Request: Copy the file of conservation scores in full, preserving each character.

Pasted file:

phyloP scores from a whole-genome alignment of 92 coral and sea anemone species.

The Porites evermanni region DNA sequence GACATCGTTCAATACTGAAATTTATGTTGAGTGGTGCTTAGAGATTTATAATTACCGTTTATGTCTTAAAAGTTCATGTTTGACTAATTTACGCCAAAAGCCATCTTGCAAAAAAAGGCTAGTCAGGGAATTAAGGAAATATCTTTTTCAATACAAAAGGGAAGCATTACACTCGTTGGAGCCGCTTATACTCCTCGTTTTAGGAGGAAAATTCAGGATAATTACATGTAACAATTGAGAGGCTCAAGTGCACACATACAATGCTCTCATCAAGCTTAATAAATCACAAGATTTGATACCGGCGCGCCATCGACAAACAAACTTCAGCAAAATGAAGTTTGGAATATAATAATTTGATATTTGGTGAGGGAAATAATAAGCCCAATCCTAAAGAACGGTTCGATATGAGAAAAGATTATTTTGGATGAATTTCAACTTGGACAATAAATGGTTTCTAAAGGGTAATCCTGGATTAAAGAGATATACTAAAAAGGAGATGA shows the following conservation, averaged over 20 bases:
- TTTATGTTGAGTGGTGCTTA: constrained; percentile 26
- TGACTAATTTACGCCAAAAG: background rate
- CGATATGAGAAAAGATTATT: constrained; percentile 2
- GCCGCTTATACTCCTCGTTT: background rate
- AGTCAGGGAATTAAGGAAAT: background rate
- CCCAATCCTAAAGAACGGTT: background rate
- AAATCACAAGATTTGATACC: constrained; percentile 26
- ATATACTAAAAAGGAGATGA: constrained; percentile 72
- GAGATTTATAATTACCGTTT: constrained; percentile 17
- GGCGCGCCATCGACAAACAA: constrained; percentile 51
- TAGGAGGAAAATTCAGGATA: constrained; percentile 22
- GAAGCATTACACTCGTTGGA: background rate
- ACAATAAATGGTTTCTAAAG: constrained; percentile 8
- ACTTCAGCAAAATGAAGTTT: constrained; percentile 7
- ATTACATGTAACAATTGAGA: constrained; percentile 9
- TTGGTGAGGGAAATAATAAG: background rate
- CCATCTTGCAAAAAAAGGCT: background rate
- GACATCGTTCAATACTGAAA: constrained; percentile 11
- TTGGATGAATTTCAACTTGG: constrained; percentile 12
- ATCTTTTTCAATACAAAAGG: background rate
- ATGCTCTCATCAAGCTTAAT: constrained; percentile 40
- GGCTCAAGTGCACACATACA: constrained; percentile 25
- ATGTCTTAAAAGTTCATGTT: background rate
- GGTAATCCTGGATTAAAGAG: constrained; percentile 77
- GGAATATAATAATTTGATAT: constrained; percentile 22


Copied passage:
phyloP scores from a whole-genome alignment of 92 coral and sea anemone species.

The Porites evermanni region DNA sequence GACATCGTTCAATACTGAAATTTATGTTGAGTGGTGCTTAGAGATTTATAATTACCGTTTATGTCTTAAAAGTTCATGTTTGACTAATTTACGCCAAAAGCCATCTTGCAAAAAAAGGCTAGTCAGGGAATTAAGGAAATATCTTTTTCAATACAAAAGGGAAGCATTACACTCGTTGGAGCCGCTTATACTCCTCGTTTTAGGAGGAAAATTCAGGATAATTACATGTAACAATTGAGAGGCTCAAGTGCACACATACAATGCTCTCATCAAGCTTAATAAATCACAAGATTTGATACCGGCGCGCCATCGACAAACAAACTTCAGCAAAATGAAGTTTGGAATATAATAATTTGATATTTGGTGAGGGAAATAATAAGCCCAATCCTAAAGAACGGTTCGATATGAGAAAAGATTATTTTGGATGAATTTCAACTTGGACAATAAATGGTTTCTAAAGGGTAATCCTGGATTAAAGAGATATACTAAAAAGGAGATGA shows the following conservation, averaged over 20 bases:
- TTTATGTTGAGTGGTGCTTA: constrained; percentile 26
- TGACTAATTTACGCCAAAAG: background rate
- CGATATGAGAAAAGATTATT: constrained; percentile 2
- GCCGCTTATACTCCTCGTTT: background rate
- AGTCAGGGAATTAAGGAAAT: background rate
- CCCAATCCTAAAGAACGGTT: background rate
- AAATCACAAGATTTGATACC: constrained; percentile 26
- ATATACTAAAAAGGAGATGA: constrained; percentile 72
- GAGATTTATAATTACCGTTT: constrained; percentile 17
- GGCGCGCCATCGACAAACAA: constrained; percentile 51
- TAGGAGGAAAATTCAGGATA: constrained; percentile 22
- GAAGCATTACACTCGTTGGA: background rate
- ACAATAAATGGTTTCTAAAG: constrained; percentile 8
- ACTTCAGCAAAATGAAGTTT: constrained; percentile 7
- ATTACATGTAACAATTGAGA: constrained; percentile 9
- TTGGTGAGGGAAATAATAAG: background rate
- CCATCTTGCAAAAAAAGGCT: background rate
- GACATCGTTCAATACTGAAA: constrained; percentile 11
- TTGGATGAATTTCAACTTGG: constrained; percentile 12
- ATCTTTTTCAATACAAAAGG: background rate
- ATGCTCTCATCAAGCTTAAT: constrained; percentile 40
- GGCTCAAGTGCACACATACA: constrained; percentile 25
- ATGTCTTAAAAGTTCATGTT: background rate
- GGTAATCCTGGATTAAAGAG: constrained; percentile 77
- GGAATATAATAATTTGATAT: constrained; percentile 22